Referring now to FIG. 3, a high-level logical flowchart of a process for vertical acquisition of data from tables in a hypertext markup language document is depicted. The process starts at step 300 and then proceeds to step 302, which depicts browser 120 displaying downloaded HTML file 140 containing table 142. The process next moves to step 304. Step 304 illustrates a user using user I/O 114 to select text within table 142. The process then proceeds to step 306, which depicts a user using user I/O 114 to drag a cursor while depressing a mouse button upward or downward.
The process then moves to step 308. At step 308, controller 122 passes loaded HTML data from downloaded HTML file 140 to DOM interpreter 126. The process then proceeds to step 310, which depicts DOM interpreter 126 parsing data to navigable XML or other formatted data structures. The process next proceeds to step 312. At step 312 DOM interpreter 126 identifies a cursor location from user I/O 114 of the initial selection within downloaded HTML file 140. The process then proceeds to step 314.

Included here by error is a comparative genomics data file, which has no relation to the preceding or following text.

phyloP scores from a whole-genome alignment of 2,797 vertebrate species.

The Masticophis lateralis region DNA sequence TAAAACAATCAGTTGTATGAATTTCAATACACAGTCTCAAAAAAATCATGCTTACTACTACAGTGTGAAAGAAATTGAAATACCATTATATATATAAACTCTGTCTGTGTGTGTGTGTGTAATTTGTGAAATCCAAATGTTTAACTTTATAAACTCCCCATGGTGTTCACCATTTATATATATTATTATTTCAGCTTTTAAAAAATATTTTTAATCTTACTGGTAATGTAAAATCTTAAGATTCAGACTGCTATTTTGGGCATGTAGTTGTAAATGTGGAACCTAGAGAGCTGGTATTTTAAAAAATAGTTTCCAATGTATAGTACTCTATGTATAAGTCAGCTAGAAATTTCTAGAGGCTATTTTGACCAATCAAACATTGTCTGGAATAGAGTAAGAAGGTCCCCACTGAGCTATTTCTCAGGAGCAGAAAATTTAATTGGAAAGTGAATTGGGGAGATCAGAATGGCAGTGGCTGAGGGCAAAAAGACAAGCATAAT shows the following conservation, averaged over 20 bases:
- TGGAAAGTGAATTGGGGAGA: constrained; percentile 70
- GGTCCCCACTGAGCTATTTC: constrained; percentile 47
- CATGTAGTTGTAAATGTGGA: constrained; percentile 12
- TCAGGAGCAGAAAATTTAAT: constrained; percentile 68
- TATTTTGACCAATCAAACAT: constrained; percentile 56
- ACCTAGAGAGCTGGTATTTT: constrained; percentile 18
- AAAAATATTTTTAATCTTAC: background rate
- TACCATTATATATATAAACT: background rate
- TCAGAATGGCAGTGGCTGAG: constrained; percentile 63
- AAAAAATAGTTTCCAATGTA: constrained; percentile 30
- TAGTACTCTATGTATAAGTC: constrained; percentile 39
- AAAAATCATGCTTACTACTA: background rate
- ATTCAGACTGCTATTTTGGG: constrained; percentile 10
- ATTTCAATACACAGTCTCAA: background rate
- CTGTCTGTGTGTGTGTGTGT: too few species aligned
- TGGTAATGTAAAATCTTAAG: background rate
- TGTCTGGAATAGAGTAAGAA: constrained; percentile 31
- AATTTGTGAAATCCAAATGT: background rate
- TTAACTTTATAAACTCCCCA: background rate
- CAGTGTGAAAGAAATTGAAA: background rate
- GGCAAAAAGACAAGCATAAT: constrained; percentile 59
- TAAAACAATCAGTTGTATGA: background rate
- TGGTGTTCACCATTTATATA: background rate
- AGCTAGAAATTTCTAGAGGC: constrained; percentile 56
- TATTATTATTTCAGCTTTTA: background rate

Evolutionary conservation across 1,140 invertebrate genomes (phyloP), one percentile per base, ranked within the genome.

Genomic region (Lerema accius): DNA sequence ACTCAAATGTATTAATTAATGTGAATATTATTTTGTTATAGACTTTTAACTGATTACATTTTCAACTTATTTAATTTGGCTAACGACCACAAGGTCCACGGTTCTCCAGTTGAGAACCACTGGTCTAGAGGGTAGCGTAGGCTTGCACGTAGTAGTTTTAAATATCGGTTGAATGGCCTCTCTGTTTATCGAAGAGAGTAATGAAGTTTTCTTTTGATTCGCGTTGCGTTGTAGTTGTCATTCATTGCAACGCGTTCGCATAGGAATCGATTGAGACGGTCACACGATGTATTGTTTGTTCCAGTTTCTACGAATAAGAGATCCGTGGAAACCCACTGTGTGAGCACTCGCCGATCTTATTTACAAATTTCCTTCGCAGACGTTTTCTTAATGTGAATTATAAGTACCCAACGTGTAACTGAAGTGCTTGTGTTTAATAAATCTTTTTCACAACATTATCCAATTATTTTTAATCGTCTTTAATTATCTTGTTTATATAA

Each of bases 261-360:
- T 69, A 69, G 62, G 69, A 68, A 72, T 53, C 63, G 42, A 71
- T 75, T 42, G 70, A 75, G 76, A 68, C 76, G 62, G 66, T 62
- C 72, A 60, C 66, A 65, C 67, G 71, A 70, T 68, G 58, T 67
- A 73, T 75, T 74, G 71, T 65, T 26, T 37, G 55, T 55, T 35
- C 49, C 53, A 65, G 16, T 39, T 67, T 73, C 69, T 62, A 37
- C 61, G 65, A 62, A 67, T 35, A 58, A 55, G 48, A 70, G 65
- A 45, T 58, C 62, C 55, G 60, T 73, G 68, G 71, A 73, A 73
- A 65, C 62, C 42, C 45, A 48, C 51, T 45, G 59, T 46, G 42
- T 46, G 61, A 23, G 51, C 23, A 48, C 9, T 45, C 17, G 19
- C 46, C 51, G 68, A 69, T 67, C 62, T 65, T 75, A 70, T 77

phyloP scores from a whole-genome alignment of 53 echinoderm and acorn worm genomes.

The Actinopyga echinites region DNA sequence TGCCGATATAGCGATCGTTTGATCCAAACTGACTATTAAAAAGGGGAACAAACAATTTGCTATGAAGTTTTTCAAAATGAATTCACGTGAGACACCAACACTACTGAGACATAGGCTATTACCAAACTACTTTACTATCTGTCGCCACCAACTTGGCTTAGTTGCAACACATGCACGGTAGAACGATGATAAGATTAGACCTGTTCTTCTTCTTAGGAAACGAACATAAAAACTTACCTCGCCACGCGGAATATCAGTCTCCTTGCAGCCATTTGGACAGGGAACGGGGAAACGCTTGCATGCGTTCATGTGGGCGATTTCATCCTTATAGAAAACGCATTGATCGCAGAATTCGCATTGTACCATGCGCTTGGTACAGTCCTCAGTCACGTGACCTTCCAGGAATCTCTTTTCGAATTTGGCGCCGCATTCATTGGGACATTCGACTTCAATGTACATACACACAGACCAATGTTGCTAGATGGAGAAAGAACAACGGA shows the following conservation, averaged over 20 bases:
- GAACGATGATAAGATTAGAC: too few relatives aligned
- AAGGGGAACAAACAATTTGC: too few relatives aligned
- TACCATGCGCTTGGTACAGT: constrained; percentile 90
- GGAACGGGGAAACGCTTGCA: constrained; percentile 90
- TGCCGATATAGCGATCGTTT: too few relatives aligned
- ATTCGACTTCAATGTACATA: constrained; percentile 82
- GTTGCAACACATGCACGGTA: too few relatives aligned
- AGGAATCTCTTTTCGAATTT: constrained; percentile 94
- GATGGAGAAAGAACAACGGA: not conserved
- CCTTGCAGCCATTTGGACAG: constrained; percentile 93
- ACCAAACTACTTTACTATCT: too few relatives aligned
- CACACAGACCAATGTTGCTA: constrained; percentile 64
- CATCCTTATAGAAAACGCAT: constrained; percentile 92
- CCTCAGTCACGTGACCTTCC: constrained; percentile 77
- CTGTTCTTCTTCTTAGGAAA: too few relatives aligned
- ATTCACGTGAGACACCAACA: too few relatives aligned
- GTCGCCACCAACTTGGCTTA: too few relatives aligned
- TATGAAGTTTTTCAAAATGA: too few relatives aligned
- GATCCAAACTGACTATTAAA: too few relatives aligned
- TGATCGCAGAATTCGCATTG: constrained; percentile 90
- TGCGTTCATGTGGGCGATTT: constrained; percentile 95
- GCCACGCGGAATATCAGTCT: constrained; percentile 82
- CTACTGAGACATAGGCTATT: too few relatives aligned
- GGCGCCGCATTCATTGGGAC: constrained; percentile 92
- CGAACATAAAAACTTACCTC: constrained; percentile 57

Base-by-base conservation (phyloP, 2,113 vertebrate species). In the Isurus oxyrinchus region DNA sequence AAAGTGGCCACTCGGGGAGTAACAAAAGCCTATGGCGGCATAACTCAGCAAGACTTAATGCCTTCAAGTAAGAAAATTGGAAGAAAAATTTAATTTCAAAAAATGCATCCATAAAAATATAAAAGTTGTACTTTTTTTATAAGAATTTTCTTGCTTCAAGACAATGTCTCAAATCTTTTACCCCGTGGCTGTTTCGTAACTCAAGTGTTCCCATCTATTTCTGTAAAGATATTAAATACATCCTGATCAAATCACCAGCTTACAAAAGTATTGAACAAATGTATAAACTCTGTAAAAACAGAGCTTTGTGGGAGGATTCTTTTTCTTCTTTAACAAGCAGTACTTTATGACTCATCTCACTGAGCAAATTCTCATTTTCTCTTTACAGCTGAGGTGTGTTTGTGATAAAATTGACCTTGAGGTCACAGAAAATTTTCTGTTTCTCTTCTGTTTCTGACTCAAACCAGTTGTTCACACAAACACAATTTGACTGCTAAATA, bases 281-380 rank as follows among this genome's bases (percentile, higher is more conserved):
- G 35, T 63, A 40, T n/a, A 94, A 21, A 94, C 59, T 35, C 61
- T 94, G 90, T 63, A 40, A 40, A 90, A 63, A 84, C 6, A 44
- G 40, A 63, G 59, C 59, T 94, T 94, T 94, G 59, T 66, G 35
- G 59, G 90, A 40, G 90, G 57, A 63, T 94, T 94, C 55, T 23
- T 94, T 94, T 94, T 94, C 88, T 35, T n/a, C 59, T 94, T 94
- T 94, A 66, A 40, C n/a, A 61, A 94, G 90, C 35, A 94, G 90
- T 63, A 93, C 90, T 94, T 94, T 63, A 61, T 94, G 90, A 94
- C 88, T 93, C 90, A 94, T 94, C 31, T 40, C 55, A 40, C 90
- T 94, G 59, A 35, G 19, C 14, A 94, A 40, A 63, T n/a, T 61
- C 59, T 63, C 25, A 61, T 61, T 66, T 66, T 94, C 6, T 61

At step 314, DOM interpreter 126 makes note of the specific column number within table 142 of downloaded HTML file 140 indicated by user I/O 114. The process then proceeds to step 316, which illustrates DOM interpreter 126 navigating up two parent nodes within table 142 of downloaded HTML file 140. The process then proceeds to step 318. At step 318, DOM interpreter 126 navigates through each row of table 142. The process next moves to step 320.